Putin didn't plan to be president for 19 years - Yumashev
YEKATERINBURG. Nov 22 (Interfax) - Russian President Vladimir Putin is likely to leave the presidential office in 2024, Valentin Yumashev, a former chief of the Presidential Executive Office, said on Friday.
"I think if you ask Vladimir Vladimirovich [Putin] today, he is 99% sure to say that he will leave in 2024," Yumashev said in taking questions from the audience following a public interview on 'Why Boris Yeltsin Chose Vladimir Putin' to journalist Vladimir Pozner in Yekaterinburg on Friday.
Yumashev presumed that Putin did not originally plan to be in power for so long. "I am 100% sure about this [...], when Putin came on December 31 [in 1999], he was sure it was going to be only one term at best, and if two terms, he would be the happiest man in the world to be able to take a rest as he wanted upon the expiration of the second term. [...] Surely, he didn't plan to be in power for 19 years," he said.
Yumashev admitted in the interview to Pozner that he asked himself from time to time whether Boris Yeltsin had ever regretted his decision to make Putin his successor, but never asked Yeltsin about this.
"I am sure Boris Nikolayevich [Yeltsin] didn't even have this question during [Putin's] first term. Because the things and the reforms that were accomplished were absolutely crucial for a liberal Russia, for a democratic Russia, and for reforming Russia. The Budget Code, the Tax Code, the things that Yeltsin was unable to get through the Duma were adopted precisely during Vladimir Vladimirovich [Putin's] first term. In fact, the movement toward capitalism and toward a market economy was cemented precisely during Vladimir Vladimirovich Putin's first term," Yumashev said.
"Of course, Boris Nikolayevich [Yeltsin] was worried about some things and believed that something was done incorrectly," he said.
"However, he met with Vladimir Vladimirovich [Putin] quite often. First, they met perhaps once a month. Then slightly less frequently, once every quarter. Then only on holidays - that's during the second term. But anyway, there were such meetings [...] They locked themselves up and had one-on-one conversations [...] Of course, Yeltsin understood that Putin would act the way he saw right," Yumashev said.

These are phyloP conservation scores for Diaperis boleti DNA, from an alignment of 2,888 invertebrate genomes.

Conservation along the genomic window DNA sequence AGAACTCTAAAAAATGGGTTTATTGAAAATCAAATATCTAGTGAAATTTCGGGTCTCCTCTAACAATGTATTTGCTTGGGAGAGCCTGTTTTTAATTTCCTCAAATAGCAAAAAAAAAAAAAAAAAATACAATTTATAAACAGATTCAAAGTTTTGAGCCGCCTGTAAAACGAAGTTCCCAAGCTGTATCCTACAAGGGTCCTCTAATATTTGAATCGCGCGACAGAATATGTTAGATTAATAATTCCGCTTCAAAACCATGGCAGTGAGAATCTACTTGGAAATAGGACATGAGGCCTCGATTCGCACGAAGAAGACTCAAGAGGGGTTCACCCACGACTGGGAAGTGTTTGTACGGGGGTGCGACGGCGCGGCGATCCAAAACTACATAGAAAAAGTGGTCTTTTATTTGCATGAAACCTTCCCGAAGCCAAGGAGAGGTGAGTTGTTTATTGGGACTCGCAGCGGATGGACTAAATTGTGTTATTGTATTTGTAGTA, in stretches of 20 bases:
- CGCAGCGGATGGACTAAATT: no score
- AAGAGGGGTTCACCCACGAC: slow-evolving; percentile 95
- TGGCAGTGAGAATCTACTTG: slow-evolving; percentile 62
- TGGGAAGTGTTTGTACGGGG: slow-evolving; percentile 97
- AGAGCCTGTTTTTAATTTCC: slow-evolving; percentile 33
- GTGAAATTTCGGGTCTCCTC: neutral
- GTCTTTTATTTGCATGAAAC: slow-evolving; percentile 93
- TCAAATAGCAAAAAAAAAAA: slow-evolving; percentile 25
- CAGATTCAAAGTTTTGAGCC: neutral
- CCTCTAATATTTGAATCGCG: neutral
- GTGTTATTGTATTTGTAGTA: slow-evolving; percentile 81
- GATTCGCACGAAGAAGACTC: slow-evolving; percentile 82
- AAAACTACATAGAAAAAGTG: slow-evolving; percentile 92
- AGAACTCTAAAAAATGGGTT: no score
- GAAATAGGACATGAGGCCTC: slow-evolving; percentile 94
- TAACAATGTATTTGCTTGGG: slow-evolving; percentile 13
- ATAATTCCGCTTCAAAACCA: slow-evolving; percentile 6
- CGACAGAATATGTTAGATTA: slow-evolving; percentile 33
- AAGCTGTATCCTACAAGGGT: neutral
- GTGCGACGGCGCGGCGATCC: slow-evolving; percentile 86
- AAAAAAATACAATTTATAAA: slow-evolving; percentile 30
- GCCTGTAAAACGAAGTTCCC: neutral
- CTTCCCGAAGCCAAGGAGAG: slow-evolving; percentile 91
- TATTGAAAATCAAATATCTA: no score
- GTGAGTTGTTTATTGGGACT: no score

Talking about the media's work in Russia, Yumashev said that, in the late 1990s, "Yeltsin confronted an absolutely brilliant machine led by [Vladimir] Gusinsky's media empire," which sought "to discredit the president, so automatically discrediting his candidate."
"It's well understandable that Boris Nikolayevich [Yeltsin] took this hard inside himself, but he didn't show that. But, in my view, this was a perfect lesson for Vladimir Vladimirovich [Putin] that our media outlets can absolutely easily falsify [...] the life of the president and his loved ones in pursuing their own agenda," he said.
He, however, said he was sure that the media should be free and Russia would have free media one day.
"I believe that, definitely, a country should have independent media, and there can be no doubt that, in the end, we will return to the times when we would probably have one state-owned channel, and the other channels would have private owners, who would analyze current events in their own way," Yumashev said.
Valentin Yumashev, the husband of Yeltsin's daughter Tatyana Yumasheva (Dyachenko), served as chief of the Presidential Executive Office in 1997-1998. He has been among the founders of Boris Yeltsin Foundation since 2000. In summer 2018, he was appointed a pro bono presidential advisor. Yumashev's interview to Pozner was the first event of the Words and Music of Freedom Festival at the Yeltsin Center in Yekaterinburg.